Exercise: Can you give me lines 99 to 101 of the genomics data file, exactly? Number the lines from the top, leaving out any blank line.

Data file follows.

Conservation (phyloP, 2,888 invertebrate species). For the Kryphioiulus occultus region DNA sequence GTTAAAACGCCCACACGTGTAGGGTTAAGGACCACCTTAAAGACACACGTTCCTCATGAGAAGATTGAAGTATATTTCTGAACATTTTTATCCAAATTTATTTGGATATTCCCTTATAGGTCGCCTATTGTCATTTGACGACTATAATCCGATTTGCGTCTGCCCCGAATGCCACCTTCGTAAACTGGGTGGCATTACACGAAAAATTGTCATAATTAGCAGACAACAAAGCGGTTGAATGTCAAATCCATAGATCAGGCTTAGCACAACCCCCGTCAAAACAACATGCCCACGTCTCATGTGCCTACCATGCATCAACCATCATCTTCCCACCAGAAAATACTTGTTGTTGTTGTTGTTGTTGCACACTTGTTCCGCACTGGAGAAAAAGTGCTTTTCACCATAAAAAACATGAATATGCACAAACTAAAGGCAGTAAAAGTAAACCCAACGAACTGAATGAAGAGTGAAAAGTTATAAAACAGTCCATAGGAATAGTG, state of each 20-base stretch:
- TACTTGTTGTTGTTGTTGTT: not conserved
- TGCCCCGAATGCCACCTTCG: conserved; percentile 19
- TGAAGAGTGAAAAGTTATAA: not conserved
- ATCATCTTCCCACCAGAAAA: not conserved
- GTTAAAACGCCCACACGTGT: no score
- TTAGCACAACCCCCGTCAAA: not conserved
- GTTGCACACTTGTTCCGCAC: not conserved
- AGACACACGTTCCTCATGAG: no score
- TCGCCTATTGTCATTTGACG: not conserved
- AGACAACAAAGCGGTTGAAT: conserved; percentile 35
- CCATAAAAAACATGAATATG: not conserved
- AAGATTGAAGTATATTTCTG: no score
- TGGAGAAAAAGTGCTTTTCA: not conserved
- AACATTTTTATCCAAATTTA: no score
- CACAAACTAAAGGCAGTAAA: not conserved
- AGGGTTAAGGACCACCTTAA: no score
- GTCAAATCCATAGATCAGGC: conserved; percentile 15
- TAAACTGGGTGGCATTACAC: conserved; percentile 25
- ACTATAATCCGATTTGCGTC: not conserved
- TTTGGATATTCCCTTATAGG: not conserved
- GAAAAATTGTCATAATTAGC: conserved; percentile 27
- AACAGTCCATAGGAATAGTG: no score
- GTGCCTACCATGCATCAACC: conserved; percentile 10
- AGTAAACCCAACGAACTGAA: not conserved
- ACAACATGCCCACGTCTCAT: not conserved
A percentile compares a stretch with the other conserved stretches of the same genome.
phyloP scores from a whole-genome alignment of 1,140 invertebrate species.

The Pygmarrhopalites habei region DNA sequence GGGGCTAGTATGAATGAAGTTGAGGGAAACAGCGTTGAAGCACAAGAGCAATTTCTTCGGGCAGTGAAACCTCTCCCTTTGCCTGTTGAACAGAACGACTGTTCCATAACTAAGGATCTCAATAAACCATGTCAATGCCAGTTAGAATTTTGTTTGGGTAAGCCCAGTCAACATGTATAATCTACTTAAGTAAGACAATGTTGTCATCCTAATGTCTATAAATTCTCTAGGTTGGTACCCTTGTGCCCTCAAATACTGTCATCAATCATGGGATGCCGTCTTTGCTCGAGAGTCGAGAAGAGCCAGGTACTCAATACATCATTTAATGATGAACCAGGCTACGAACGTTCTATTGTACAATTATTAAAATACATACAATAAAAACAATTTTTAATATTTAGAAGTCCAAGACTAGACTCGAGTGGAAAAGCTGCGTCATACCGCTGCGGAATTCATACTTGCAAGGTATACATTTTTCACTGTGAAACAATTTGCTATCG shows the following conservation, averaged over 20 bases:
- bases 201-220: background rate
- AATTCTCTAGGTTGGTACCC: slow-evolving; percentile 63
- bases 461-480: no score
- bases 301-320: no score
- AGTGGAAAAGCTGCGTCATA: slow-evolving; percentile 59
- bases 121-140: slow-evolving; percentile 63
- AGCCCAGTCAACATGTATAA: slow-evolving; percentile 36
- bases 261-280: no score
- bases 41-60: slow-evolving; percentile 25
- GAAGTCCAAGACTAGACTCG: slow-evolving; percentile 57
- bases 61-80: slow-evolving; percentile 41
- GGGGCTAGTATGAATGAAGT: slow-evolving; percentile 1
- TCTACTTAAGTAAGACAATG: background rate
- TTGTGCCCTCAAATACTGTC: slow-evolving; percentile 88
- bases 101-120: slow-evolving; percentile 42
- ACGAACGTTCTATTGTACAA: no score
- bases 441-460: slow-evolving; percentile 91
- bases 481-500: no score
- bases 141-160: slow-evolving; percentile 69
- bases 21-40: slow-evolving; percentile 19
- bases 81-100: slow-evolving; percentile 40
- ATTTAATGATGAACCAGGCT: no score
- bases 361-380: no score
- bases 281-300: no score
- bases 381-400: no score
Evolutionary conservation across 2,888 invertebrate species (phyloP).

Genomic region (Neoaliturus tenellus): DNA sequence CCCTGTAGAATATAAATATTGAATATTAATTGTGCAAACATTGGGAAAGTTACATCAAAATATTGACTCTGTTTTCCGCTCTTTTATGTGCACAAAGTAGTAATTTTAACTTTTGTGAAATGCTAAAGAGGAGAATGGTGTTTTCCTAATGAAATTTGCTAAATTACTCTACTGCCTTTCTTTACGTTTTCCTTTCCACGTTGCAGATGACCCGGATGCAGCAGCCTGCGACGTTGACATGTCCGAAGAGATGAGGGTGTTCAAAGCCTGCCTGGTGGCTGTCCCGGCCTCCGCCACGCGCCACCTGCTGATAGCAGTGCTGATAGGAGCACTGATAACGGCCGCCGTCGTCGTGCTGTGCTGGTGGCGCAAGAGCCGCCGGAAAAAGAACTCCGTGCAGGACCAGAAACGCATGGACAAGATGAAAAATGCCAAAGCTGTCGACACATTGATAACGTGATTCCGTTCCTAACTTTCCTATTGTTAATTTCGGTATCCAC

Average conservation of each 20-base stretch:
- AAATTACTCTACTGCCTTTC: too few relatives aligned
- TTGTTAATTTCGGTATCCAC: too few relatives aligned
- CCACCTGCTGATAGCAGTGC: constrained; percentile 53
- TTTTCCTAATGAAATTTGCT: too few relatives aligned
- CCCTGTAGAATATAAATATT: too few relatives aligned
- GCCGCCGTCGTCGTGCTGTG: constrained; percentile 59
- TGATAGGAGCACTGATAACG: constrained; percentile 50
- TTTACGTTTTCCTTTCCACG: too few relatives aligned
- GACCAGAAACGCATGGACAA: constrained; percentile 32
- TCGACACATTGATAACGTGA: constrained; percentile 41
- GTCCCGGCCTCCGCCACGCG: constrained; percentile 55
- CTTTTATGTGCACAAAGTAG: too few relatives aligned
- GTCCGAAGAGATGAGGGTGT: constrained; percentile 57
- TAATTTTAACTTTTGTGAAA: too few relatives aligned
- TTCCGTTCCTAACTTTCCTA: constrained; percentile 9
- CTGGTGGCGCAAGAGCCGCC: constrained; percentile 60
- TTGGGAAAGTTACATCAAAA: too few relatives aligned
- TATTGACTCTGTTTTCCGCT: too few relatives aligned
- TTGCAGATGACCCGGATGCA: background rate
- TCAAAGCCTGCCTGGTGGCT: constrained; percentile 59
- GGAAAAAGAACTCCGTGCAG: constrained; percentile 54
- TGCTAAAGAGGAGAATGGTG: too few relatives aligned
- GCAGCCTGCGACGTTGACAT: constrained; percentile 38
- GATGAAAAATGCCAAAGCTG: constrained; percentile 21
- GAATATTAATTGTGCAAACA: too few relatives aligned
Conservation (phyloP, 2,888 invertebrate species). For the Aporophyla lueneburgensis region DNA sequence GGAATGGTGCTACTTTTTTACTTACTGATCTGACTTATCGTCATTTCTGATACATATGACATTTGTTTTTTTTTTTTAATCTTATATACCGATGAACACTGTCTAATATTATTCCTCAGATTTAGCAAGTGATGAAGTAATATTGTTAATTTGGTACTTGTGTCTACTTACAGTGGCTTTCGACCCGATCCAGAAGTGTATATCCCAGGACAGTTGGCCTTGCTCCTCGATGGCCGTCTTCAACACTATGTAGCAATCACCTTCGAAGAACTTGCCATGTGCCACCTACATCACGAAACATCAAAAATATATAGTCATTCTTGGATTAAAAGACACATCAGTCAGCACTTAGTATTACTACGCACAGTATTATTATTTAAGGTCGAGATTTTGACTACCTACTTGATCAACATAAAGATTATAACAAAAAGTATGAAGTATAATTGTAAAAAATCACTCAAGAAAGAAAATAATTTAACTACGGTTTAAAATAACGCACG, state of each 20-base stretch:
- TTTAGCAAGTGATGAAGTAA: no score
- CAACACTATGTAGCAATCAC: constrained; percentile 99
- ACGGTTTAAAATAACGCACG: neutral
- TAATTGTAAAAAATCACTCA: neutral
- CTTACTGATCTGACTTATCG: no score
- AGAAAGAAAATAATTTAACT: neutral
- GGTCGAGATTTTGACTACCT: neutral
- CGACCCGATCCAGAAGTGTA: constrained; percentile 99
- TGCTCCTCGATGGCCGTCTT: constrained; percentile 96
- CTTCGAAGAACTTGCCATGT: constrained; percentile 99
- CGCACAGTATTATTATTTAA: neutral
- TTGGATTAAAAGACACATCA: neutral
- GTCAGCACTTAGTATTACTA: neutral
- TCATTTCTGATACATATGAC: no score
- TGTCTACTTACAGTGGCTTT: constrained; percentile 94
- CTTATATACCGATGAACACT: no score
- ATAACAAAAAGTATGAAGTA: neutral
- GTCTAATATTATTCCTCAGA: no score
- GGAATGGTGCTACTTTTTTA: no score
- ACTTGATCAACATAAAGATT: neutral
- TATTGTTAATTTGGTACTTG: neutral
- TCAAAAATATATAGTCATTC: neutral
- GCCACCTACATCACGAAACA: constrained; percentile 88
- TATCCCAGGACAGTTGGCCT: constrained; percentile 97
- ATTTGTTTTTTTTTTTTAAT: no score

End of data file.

- CTTATATACCGATGAACACT: no score
- ATAACAAAAAGTATGAAGTA: neutral
- GTCTAATATTATTCCTCAGA: no score